Starch grain, phytolith and cereal bran fragments were analyzed in order to identify the food remains including cakes, dumplings, as well as porridge unearthed at the Astana Cemeteries in Turpan of Xinjiang, China. The results suggest that the cakes were made from Triticum aestivum while the dumplings were made from Triticum aestivum, along with Setaria italica. The ingredients of the porridge remains emanated from Panicum miliaceum. Moreover, direct macrobotantical evidence of the utilization of six cereal crops, such as Triticum aestivum, Hordeum vulgare var. coeleste, Panicum miliaceum, Setaria italica, Cannabis sativa, and Oryza sativa in the Turpan region during the Jin and Tang dynasties (about 3(rd) to 9(th) centuries) is also presented. All of these cereal crops not only provided food for the survival of the indigenous people, but also spiced up their daily life.
Non-celiac gluten sensitivity is a syndrome characterized by gastrointestinal and extra-intestinal symptoms occurring in a few hours/days after gluten and/or other wheat protein ingestion and rapidly improving after exclusion of potential dietary triggers. There are no established laboratory markers for non-celiac gluten sensitivity, although a high prevalence of first generation anti-gliadin antibodies of IgG class has been reported in this condition. This study was designed to characterize the effect of the gluten-free diet on anti-gliadin antibodies of IgG class in patients with non-celiac gluten sensitivity.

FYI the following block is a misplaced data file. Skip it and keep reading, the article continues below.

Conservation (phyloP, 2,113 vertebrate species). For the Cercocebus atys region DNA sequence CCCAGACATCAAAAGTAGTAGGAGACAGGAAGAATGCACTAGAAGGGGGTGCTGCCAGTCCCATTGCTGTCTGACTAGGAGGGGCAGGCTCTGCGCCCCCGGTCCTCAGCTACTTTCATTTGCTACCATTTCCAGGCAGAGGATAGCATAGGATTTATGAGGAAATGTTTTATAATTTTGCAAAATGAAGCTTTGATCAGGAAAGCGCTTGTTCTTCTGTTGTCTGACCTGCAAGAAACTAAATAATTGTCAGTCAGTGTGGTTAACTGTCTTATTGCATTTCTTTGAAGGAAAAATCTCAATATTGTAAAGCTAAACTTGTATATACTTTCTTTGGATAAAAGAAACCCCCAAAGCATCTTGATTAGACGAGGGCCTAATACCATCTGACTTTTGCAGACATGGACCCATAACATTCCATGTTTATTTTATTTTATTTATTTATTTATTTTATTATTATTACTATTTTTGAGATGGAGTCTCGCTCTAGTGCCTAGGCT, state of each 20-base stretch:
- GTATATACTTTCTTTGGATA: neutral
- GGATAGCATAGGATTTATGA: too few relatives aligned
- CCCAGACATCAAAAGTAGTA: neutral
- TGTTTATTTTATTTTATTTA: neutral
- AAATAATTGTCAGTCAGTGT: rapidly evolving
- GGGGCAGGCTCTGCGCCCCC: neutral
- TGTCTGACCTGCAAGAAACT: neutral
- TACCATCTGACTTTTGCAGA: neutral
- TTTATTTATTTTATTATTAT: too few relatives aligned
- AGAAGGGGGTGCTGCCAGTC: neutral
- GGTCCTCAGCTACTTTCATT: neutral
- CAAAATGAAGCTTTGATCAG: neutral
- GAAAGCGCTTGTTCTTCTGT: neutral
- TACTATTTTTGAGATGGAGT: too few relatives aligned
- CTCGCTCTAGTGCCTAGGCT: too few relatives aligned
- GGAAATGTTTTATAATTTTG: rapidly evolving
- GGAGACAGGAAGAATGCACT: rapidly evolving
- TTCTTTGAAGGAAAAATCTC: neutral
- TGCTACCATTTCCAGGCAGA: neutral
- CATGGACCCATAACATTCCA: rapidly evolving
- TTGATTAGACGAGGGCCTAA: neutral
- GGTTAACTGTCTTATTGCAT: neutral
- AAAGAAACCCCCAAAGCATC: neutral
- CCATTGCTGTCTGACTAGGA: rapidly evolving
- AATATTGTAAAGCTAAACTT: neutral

This study investigated whether increasing insoluble (predominantly wheat bran) fibre over 14 days improves subjective digestive feelings, general wellbeing and bowel function. A single centre, multi-site, open, within subjects design with a 14 day non-intervention (baseline) monitoring period followed by a 14 day fibre consumption (intervention) period was performed. 153 low fibre consumers (<15 g/day AOAC 985.29) completed a daily symptom diary for 14 days after which they consumed one bowl of ready-to-eat breakfast cereal containing at least 5.4 g fibre (3.5 g from wheat bran) for 14 days and completed a daily symptom diary. Significant improvements were demonstrated in subjective perception of bowel function (e.g., ease of defecation) and digestive feelings (bloating, constipation, feeling sluggish and digestive discomfort). Significant improvements were also found in subjective perception of general wellbeing (feeling less fat, more mentally alert, slim, happy and energetic whilst experiencing less stress, mental and physical tiredness, difficulty concentrating and fewer headaches). In general, improvements in study outcomes increased with increasing cereal/fibre consumption. However, consuming an additional minimum 5.4 g of fibre (3.5 g wheat bran) per day was shown to deliver measurable and significant benefits for digestive health, comfort and wellbeing. Encouraging consumption of relatively small amounts of wheat bran could also provide an effective method of increasing overall fibre consumption.